The Oculus Rift headset uses an OLED panel for each eye, each having a resolution of 1080×1200. These panels have a refresh rate of 90 Hz and globally refresh, rather than scanning out in lines. They also use low persistence, meaning that they only display an image for 2 milliseconds of each frame. This combination of the high refresh rate, global refresh and low persistence means that the user experiences none of the motion blurring or judder that is experienced on a regular monitor. It uses lenses that allow for a wide field of view. The separation of the lenses is adjustable by a dial on the bottom of the device, in order to accommodate a wide range of interpupillary distances. The same pair of lenses are used for all users, however there are multiple facial interfaces so that the user's eyes can be positioned at a different distance. This also allows for users wearing glasses to use the Rift, as well as users with widely varying facial shapes.
The Rift has full 6 degree of freedom rotational and positional tracking. This tracking is performed by Oculus's Constellation tracking system, and is precise, low-latency, and sub-millimeter accurate.
In May 2015, Oculus VR announced "recommended" hardware specifications for computers utilizing Oculus Rift, specifying a CPU equivalent to an Intel Core i5-4590, at least 16 GB of RAM, at least an AMD Radeon R9 290 or Nvidia GeForce GTX 970 graphics card, an HDMI 1.3 output, three USB 3.0 ports, and one USB 2.0 port. Oculus VR stated that these requirements would remain in force for the life of the first consumer model. The company also stated that while upcoming discrete GPUs for laptops may be able to reach the required performance for Oculus Rift, systems which switch between integrated and discrete graphics may not handle output in a manner that supports the device. Oculus Rift only supports 64-bit versions of Microsoft Windows 7 SP1 or later; Oculus VR stated that the device would initially support Windows only in order to focus on "delivering a high quality consumer-level VR experience"; support for Linux and macOS will be developed in the future.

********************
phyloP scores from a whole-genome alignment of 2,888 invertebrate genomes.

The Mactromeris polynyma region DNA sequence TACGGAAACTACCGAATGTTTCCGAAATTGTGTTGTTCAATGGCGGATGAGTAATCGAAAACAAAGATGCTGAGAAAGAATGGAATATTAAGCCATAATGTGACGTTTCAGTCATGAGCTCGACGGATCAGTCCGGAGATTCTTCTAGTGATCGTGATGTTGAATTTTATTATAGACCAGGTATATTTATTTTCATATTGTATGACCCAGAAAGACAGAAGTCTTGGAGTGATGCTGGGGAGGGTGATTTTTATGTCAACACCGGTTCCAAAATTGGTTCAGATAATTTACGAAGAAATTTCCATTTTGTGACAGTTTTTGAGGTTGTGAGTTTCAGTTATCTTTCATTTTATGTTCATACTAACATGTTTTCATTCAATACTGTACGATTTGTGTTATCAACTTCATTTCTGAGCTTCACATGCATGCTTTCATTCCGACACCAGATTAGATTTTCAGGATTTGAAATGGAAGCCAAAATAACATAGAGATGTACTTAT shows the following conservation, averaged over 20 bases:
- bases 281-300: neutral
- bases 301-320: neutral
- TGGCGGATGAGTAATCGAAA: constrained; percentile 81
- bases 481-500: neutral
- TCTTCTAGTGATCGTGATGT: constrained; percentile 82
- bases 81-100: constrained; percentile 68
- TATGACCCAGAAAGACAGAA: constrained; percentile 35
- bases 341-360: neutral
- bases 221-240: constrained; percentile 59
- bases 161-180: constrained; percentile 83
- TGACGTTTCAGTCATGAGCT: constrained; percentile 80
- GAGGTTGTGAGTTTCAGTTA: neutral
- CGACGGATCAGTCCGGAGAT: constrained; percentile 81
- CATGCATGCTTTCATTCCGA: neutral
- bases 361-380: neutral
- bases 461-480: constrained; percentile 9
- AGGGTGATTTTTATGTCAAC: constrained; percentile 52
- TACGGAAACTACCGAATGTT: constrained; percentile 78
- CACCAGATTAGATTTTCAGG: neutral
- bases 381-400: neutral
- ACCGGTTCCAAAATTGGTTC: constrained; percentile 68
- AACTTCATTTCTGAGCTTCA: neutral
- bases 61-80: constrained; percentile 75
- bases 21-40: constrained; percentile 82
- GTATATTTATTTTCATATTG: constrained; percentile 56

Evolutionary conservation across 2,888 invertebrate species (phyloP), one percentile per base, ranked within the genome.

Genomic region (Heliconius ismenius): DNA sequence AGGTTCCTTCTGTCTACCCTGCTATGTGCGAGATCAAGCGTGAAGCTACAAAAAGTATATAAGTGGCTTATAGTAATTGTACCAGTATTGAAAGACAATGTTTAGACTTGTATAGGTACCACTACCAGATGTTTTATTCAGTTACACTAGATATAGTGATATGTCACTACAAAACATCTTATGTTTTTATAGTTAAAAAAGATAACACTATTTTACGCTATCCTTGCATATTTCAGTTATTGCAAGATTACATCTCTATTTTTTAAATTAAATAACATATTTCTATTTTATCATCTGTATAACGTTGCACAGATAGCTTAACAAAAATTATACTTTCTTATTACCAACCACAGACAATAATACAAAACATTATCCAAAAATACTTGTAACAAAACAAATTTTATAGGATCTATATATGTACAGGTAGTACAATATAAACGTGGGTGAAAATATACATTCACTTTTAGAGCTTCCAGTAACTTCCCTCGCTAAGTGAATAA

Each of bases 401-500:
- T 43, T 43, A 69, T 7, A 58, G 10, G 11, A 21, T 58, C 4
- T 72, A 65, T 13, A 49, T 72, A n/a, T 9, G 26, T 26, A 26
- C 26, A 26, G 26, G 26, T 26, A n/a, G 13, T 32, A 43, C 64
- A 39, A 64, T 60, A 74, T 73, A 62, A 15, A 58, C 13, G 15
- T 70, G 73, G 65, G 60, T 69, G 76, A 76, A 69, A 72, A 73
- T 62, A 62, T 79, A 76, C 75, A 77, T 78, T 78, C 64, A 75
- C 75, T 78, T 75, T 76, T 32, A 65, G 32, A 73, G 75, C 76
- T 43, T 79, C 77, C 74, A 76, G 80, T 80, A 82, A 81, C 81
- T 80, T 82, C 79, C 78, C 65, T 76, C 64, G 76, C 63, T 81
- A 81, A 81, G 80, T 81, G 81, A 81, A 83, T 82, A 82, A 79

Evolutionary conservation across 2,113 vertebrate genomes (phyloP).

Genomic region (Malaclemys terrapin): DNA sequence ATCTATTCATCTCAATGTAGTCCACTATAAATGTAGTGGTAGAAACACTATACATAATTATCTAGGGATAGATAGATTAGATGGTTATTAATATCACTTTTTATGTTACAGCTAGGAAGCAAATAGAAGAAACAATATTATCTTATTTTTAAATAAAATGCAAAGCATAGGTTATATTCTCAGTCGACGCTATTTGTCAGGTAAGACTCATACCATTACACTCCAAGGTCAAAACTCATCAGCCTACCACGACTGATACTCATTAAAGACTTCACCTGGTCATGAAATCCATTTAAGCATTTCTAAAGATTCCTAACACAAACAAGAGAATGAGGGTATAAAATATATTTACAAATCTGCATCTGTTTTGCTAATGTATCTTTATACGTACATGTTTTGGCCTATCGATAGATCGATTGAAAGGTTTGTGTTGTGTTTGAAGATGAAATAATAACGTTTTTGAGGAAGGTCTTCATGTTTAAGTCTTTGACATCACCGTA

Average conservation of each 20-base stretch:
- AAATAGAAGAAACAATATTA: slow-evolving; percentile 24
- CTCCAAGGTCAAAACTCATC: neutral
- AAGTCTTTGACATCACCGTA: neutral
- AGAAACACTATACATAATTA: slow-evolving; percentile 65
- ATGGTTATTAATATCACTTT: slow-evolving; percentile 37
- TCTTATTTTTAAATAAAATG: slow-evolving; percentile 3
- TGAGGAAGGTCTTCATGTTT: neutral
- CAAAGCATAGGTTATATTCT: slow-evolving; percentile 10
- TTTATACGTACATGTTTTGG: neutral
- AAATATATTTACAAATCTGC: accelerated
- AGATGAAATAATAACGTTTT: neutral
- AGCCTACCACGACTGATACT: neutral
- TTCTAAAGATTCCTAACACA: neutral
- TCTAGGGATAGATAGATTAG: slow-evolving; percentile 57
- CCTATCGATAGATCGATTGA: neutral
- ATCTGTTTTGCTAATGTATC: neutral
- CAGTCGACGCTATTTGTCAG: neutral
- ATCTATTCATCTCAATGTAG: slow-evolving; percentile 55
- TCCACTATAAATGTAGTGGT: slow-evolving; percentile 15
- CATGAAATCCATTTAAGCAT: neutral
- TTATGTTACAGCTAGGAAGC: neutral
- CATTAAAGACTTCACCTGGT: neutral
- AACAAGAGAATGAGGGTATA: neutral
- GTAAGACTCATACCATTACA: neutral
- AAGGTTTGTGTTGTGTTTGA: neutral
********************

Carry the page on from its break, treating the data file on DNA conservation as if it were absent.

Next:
A hardware testing application is available, and Oculus VR has also certified and promoted specific models of pre-built computers that meet these recommendations, from vendors such as Asus, Alienware and Dell Inc., as being "Oculus Ready".
On October 6, 2016, Oculus VR announced lessened hardware recommendations, now suggesting an Intel Core i3-6190 or AMD FX 4350 CPU, at least a GeForce GTX 960 or equivalent graphics card, two USB 3.0 ports and one USB 2.0 port, and Windows 8 or newer. The company stated that these lower requirements were enabled by the adoption of motion interpolation; on systems that cannot handle full 90 frames per second rendering, the drivers will allow software to render at 45 FPS instead, and generate frames based on differences between them to send to the headset to maintain its frame rate. Oculus promoted that these changes lowered the average hardware cost of a PC meeting these specifications to US$500, and would also enable certain laptops to run Oculus Rift.
Constellation is the headset's positional tracking system, used to track the position of the user's head as well as other VR devices, consisting of external infrared tracking sensors which optically track specially designed VR devices. The constellation sensor comes with a stand of a desk lamp form factor, but has standard screw holes and can be detached from this stand and mounted anywhere appropriate to the user.
The Rift, or any other device being tracked by the system, is fitted with a series of precisely positioned infrared LEDs under or above the surface, set to blink in a specific pattern. By knowing the configuration of the LEDs on the objects and their pattern, the system can determine the precise position of the device with sub-millimeter accuracy and near-zero latency, with near-zero lag.
Constellation can be used with a single tracking sensor or with multiple sensors working together. One sensor is included with the Rift (without Touch), since in this scenario there are no tracked controllers that could occlude this sensor.
If the user also purchases the Touch controllers, another sensor is included in order to prevent the issue that the single sensor could be easily confused and occluded by one or more of the Touch controllers, and hence block tracking of the other controller, the headset, or both. In this configuration, the system is capable of tracking an entire room, known as "room scale" virtual reality.
Oculus will allow third-party peripheral manufacturers to create their own devices that are tracked by the system, providing an API for them to use.